All childcare in Wales provided for more than two hours a day for children (up to the age of 12) must be registered by Care Inspectorate Wales (CIW).
Support with costs may be available from Universal Credit, tax credits, tax free childcare, childcare vouchers and funded part-time places for three and four year olds.
Day care providers who work in their own homes caring for children, they’re also self-employed and set their own fee. They’re based in the community, meaning children can go to local playgroups/cylchoedd meithrin, parent and toddler groups, clubs or visit friends.
Childminders must have a registration certificate issued by CIW and a public liability insurance certificate. As well as being registered they’re also inspected by CIW, who check their suitability, home and everyone over the age of 16 living in the house.
They’re responsible for your child’s safety as well as their emotional and physical development. A mix of play and learning experiences should be provided inside and outside the home. They can offer flexible childcare, year round, full-time or part-time and outside school hours. They can look after up to 10 children of various ages at one time, so can care for siblings together.
Provide childcare and early education for young children up to age five. They’re usually open from early morning to early evening, Monday to Friday, (some on Saturdays) all year round. They offer a caring, safe, stimulating environment either as full day care or part-time care for babies and pre-school children. Some may also provide care before and after school and in the holidays for children aged four to seven and sometimes older children too.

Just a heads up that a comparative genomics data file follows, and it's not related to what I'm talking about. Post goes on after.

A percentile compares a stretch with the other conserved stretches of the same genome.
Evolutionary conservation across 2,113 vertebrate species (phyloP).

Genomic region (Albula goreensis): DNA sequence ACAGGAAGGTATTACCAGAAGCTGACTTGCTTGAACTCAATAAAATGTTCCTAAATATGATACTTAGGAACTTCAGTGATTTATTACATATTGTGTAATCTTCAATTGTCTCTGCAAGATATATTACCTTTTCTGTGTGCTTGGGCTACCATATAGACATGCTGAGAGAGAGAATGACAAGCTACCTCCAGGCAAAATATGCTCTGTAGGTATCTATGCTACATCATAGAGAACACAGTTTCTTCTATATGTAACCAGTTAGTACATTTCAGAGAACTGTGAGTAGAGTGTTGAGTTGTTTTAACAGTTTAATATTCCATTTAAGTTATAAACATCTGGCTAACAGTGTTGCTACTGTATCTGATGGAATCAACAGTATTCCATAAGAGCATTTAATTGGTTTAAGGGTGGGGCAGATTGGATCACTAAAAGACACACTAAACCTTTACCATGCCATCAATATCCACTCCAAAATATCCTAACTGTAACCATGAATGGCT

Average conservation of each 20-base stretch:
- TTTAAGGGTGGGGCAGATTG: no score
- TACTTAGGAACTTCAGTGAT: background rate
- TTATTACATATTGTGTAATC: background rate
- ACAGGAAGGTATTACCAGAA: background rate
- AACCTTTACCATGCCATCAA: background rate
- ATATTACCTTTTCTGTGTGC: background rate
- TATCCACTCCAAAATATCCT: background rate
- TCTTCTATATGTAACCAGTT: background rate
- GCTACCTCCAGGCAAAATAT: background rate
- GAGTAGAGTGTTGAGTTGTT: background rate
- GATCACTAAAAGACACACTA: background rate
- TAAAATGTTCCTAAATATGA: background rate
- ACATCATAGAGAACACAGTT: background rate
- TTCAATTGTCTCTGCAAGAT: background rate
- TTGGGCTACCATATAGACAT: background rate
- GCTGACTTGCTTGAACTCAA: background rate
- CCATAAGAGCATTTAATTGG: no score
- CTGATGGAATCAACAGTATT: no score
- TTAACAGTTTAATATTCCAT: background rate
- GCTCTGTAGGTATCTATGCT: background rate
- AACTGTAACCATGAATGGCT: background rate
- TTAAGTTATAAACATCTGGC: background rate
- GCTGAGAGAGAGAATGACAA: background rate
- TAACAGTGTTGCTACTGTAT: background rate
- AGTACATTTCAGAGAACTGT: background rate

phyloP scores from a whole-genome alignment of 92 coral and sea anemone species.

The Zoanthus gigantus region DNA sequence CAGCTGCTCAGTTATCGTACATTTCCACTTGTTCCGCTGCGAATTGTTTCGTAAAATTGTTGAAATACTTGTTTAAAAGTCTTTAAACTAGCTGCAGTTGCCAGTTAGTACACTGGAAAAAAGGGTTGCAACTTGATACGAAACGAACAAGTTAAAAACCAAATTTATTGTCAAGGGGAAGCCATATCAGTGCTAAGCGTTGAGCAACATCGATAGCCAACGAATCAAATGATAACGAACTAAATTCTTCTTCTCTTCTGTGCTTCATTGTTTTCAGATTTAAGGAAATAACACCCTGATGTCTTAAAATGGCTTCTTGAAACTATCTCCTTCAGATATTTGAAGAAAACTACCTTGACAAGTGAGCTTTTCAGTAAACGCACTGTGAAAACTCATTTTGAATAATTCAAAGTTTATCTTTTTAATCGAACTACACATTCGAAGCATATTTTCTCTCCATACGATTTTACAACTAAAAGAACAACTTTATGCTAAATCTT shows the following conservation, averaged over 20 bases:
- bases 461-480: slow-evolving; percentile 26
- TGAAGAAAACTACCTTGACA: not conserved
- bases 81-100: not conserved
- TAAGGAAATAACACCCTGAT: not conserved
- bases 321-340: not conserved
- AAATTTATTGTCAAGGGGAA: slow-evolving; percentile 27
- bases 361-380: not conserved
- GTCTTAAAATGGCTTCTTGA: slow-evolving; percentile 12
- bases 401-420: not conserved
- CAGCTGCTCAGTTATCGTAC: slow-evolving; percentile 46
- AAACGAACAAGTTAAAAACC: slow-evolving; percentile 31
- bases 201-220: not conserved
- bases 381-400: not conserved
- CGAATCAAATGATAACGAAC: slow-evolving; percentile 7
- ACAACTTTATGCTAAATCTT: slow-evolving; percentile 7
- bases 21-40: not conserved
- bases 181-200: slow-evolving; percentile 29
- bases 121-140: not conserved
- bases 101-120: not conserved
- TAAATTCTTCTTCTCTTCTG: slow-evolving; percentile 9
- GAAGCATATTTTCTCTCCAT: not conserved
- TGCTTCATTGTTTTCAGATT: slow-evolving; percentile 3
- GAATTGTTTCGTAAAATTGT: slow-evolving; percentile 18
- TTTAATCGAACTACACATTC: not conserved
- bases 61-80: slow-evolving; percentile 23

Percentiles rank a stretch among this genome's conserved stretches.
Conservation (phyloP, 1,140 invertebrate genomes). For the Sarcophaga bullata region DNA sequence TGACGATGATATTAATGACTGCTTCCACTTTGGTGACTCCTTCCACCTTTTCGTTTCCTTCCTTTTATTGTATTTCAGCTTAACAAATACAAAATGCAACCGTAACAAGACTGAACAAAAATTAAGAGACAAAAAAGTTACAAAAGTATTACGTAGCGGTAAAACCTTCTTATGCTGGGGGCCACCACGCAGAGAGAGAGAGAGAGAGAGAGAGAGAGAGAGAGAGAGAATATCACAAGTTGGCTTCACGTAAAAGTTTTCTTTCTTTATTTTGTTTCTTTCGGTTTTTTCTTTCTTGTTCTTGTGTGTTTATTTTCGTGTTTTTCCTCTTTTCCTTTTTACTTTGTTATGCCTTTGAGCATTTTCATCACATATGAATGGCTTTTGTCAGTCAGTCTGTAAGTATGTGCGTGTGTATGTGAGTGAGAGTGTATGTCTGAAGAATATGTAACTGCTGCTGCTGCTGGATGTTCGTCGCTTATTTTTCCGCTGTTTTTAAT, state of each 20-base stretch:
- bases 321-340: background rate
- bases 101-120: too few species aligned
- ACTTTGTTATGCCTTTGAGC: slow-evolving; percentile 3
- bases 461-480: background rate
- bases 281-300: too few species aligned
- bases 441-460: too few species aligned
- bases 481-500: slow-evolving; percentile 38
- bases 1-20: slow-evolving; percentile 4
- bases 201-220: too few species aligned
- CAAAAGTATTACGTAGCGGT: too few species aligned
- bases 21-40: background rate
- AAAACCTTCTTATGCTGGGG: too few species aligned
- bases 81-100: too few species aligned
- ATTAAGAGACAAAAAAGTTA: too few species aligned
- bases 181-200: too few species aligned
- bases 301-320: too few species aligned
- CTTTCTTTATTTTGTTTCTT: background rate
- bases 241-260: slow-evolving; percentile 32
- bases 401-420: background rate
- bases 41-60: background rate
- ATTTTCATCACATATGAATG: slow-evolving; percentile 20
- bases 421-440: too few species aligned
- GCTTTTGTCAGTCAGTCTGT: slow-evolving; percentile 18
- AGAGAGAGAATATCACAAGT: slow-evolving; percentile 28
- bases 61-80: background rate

Day nurseries must have a registration certificate issued by CIW and are also inspected by them. They must also have a public liability insurance certificate and the appropriate food hygiene certificate.
Most day nurseries have facilities to prepare food for the children in their care. They should produce at least a three week menu of quality food and provide snacks appropriate to the length of day the child attends.
Fees for day nurseries can vary.
Cater mainly for children from two and a half to five years old, usually for two to three hours in the morning or afternoon and mainly during term time. They offer a safe and stimulating environment where children play, learn and socialise with each other.
Parents and carers are active in running playgroups and often join their management committees. Cylchoedd Meithrin are Welsh-medium playgroups which give children an opportunity to learn through play. Children from non-Welsh speaking families are welcome to attend and are able to benefit by becoming bilingual.
Wraparound care/Playgroup Plus/Cylchoedd Meithrin Plws
Often referred to as ‘Wraparound care’, this is offered by some providers as an extension to playgroup, cylch meithrin or Early Education or Foundation Phase Nursery provision, providing care for the other half of the school day. Groups may provide care for up to four hours.
Out of school club
Run before and after school, and in the holidays. They may be based at the school or in a community setting such as a sports centre. Where appropriate, clubs are registered and inspected by CIW and qualified or trained play staff supervise children, until they’re collected by their parents or carers.
Out of school clubs based in schools often have spaces for pupils from other schools. If your child’s school doesn’t have an out of school club it may be worth contacting another local club to ask if they could accommodate your child.